Jeff Martin found an unexpected treasure in New York City. He tells us about it in this week's Read Frontier. Courtesy

Jeff Martin recently received an unexpected treasure in New York City. He tells us about it in this week’s Read Frontier book review. Courtesy

I can’t stress this enough. Read books you aren’t interested in. That may sound counterintuitive and yes, you will find the occasional dud, but every once and a while you will not only stumble onto something truly remarkable, its discovery (at least it feels like one to the newly-smitten reader) will open new doors of interest. This is an invaluable process.

On a recent trip to New York, I had lunch with a friend at a so-so Mexican spot not far from MoMA. She works in the publishing business and always makes a point to give me a few new books that she “just knows” I will love. This strategy is hit and miss. This particular trip falls into the “hit” column.

For reasons still unknown to me, I immediately gravitated to a book called “The Fly Trap,” a fairly small memoir by Swedish biologist Fredrik Sjoberg, mostly dealing with his seemingly endless fascination with hoverflies (sometimes known as “sweat bees”). The book, recently translated into English and the first part of a trilogy, appeared in Sweden more than a decade ago. Messages in bottles are more punctual.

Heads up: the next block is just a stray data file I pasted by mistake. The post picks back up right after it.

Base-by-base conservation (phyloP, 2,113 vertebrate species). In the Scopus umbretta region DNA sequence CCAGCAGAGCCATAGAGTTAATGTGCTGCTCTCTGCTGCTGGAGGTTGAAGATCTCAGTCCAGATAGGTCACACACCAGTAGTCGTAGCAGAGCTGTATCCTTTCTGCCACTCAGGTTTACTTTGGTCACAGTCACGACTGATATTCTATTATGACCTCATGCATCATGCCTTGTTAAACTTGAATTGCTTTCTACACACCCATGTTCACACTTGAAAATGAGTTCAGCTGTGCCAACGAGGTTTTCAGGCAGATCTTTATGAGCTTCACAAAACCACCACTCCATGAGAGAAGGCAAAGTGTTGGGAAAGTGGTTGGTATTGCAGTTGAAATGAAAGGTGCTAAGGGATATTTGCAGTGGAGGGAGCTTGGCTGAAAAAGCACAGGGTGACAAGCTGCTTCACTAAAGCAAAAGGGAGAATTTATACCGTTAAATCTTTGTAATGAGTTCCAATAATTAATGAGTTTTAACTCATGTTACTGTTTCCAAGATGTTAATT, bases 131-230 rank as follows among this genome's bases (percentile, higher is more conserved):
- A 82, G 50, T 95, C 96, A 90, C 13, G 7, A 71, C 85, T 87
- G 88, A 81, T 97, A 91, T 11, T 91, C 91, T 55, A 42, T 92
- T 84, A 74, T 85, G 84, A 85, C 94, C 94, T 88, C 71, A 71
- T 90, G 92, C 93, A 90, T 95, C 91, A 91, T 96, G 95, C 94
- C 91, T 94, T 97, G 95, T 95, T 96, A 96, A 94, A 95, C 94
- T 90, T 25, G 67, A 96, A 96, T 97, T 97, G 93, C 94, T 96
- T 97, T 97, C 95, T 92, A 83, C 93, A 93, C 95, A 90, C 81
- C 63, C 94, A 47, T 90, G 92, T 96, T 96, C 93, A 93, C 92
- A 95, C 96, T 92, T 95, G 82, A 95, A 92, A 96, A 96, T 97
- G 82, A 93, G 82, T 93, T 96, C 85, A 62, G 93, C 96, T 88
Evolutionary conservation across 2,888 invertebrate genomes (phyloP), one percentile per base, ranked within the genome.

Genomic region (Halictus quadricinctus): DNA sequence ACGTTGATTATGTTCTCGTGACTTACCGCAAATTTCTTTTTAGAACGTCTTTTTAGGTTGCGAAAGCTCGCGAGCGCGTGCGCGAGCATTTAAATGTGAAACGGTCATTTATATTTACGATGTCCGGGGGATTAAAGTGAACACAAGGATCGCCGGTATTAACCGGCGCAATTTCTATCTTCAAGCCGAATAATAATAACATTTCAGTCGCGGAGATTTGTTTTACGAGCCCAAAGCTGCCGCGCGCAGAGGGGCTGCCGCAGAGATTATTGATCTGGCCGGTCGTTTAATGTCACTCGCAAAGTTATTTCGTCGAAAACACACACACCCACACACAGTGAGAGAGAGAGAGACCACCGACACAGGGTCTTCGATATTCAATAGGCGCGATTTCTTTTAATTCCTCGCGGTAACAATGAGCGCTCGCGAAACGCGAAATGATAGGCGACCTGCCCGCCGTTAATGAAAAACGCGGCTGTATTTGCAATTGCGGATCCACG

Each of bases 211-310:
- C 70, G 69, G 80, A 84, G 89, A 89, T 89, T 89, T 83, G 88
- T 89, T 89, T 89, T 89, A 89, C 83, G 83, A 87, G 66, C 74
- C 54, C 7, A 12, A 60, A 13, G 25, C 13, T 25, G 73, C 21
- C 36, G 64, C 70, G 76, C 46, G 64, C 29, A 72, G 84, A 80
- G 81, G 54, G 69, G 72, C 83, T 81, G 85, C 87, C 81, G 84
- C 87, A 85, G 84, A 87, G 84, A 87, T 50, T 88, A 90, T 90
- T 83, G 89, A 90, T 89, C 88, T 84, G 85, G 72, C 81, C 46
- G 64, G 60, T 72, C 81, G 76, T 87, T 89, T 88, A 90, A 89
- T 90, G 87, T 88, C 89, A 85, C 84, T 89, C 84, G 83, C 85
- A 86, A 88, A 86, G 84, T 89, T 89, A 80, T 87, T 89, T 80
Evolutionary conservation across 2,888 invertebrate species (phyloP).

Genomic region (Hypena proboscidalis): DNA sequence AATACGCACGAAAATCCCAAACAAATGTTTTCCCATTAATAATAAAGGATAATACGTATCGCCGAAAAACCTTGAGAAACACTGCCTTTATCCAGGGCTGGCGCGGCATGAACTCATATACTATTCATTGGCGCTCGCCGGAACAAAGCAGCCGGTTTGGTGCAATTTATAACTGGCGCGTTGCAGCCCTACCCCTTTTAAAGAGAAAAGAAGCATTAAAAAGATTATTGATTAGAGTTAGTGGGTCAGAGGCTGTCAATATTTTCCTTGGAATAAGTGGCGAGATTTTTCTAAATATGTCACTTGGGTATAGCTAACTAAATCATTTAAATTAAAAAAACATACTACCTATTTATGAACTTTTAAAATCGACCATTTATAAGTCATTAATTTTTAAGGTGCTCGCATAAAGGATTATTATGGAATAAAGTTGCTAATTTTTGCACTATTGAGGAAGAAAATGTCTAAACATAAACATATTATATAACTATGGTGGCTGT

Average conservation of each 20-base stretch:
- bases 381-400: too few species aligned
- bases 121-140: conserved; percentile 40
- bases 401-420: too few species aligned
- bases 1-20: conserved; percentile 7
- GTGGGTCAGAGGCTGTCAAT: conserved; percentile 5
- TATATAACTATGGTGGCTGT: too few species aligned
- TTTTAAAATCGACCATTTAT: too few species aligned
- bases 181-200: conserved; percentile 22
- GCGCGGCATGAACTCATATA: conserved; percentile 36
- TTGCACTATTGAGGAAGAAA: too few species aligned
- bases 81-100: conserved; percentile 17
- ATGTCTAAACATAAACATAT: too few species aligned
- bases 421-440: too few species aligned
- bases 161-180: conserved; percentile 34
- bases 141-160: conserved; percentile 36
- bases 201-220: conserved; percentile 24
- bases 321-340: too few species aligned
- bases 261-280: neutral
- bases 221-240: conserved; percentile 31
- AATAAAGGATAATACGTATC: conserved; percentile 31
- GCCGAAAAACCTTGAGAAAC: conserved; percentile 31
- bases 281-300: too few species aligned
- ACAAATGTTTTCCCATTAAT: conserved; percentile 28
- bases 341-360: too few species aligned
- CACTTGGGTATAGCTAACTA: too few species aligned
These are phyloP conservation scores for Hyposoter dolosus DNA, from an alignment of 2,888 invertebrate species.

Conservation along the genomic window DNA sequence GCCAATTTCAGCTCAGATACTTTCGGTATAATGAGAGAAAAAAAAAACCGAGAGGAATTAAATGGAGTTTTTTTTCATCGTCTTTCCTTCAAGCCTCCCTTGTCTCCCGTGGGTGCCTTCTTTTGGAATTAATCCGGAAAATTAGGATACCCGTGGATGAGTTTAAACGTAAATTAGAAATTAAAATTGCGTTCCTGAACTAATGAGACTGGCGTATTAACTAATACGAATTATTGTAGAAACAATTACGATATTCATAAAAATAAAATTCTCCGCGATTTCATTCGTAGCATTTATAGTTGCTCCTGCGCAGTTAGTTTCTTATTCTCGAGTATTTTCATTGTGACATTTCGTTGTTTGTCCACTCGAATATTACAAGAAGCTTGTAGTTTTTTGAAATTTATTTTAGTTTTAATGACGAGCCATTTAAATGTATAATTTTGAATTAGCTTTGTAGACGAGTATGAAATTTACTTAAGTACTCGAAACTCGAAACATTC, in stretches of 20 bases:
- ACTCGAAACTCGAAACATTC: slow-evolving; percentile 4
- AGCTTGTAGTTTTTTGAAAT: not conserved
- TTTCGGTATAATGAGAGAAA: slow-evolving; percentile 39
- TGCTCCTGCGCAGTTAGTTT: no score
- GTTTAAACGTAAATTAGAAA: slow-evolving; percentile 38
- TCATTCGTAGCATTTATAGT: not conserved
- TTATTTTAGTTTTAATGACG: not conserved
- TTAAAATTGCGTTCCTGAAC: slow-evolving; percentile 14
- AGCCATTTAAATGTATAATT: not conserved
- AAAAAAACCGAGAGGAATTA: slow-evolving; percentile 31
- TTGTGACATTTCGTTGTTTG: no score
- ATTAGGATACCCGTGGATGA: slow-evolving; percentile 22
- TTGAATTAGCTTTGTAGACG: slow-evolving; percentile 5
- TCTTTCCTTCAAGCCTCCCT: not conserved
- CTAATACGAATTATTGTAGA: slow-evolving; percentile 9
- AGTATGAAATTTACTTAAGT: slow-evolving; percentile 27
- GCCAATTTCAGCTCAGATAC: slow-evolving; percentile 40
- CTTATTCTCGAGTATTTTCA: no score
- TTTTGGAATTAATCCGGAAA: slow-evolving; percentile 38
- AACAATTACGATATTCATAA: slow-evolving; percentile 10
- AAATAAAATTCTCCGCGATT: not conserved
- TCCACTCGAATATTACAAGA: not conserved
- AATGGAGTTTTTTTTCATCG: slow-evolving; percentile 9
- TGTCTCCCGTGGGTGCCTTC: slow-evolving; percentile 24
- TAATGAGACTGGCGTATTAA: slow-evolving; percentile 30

I don’t really read books like this. No Amazon algorithm would have suggested it. It took a friend to bring it into my life. And I’m grateful. For like all great works of memoir or writings of nature, this is obviously not a book about hoverflies. It’s about everything, about us.

There’s been a lot of talk this year about Harper Lee’s follow-up and the fourth novel in the “Girl with the Dragon Tattoo” series. No thanks. I can’t wait for volume two.

My name is Jeff Martin and I am officially a Fredrik Sjoberg groupie.

Jeff Martin is the founder of Booksmart Tulsa. He said it is almost impossible to pick a favorite book, but  “I guess my desert island book would have to be The Collected Stories of Lydia Davis.”